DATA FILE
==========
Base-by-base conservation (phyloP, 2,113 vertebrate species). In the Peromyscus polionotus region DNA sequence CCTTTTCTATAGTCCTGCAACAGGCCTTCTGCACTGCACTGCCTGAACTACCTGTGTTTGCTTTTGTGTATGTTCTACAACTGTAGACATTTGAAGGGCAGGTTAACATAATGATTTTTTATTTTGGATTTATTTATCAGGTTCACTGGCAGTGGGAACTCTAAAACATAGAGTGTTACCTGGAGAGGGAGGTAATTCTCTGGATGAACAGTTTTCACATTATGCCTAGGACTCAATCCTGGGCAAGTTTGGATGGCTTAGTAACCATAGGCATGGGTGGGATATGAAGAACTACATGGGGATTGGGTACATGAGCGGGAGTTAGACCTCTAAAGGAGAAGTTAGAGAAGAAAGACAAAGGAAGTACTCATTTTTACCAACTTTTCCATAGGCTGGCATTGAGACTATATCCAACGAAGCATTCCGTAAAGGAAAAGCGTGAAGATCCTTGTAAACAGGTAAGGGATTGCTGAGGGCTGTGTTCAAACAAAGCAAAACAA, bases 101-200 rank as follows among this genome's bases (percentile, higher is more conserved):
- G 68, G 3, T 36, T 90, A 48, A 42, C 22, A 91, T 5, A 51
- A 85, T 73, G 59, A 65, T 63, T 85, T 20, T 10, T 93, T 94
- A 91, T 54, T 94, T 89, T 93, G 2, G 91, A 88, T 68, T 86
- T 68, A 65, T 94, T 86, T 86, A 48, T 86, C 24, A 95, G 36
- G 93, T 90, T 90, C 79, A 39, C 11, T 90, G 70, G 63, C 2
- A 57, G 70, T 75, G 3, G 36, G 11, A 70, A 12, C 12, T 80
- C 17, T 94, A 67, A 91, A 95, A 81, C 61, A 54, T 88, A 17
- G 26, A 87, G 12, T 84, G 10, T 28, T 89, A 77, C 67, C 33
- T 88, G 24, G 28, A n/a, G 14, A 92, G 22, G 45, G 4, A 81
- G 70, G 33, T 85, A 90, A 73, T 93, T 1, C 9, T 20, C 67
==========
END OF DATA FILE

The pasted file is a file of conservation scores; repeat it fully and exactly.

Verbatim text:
Base-by-base conservation (phyloP, 2,113 vertebrate species). In the Peromyscus polionotus region DNA sequence CCTTTTCTATAGTCCTGCAACAGGCCTTCTGCACTGCACTGCCTGAACTACCTGTGTTTGCTTTTGTGTATGTTCTACAACTGTAGACATTTGAAGGGCAGGTTAACATAATGATTTTTTATTTTGGATTTATTTATCAGGTTCACTGGCAGTGGGAACTCTAAAACATAGAGTGTTACCTGGAGAGGGAGGTAATTCTCTGGATGAACAGTTTTCACATTATGCCTAGGACTCAATCCTGGGCAAGTTTGGATGGCTTAGTAACCATAGGCATGGGTGGGATATGAAGAACTACATGGGGATTGGGTACATGAGCGGGAGTTAGACCTCTAAAGGAGAAGTTAGAGAAGAAAGACAAAGGAAGTACTCATTTTTACCAACTTTTCCATAGGCTGGCATTGAGACTATATCCAACGAAGCATTCCGTAAAGGAAAAGCGTGAAGATCCTTGTAAACAGGTAAGGGATTGCTGAGGGCTGTGTTCAAACAAAGCAAAACAA, bases 101-200 rank as follows among this genome's bases (percentile, higher is more conserved):
- G 68, G 3, T 36, T 90, A 48, A 42, C 22, A 91, T 5, A 51
- A 85, T 73, G 59, A 65, T 63, T 85, T 20, T 10, T 93, T 94
- A 91, T 54, T 94, T 89, T 93, G 2, G 91, A 88, T 68, T 86
- T 68, A 65, T 94, T 86, T 86, A 48, T 86, C 24, A 95, G 36
- G 93, T 90, T 90, C 79, A 39, C 11, T 90, G 70, G 63, C 2
- A 57, G 70, T 75, G 3, G 36, G 11, A 70, A 12, C 12, T 80
- C 17, T 94, A 67, A 91, A 95, A 81, C 61, A 54, T 88, A 17
- G 26, A 87, G 12, T 84, G 10, T 28, T 89, A 77, C 67, C 33
- T 88, G 24, G 28, A n/a, G 14, A 92, G 22, G 45, G 4, A 81
- G 70, G 33, T 85, A 90, A 73, T 93, T 1, C 9, T 20, C 67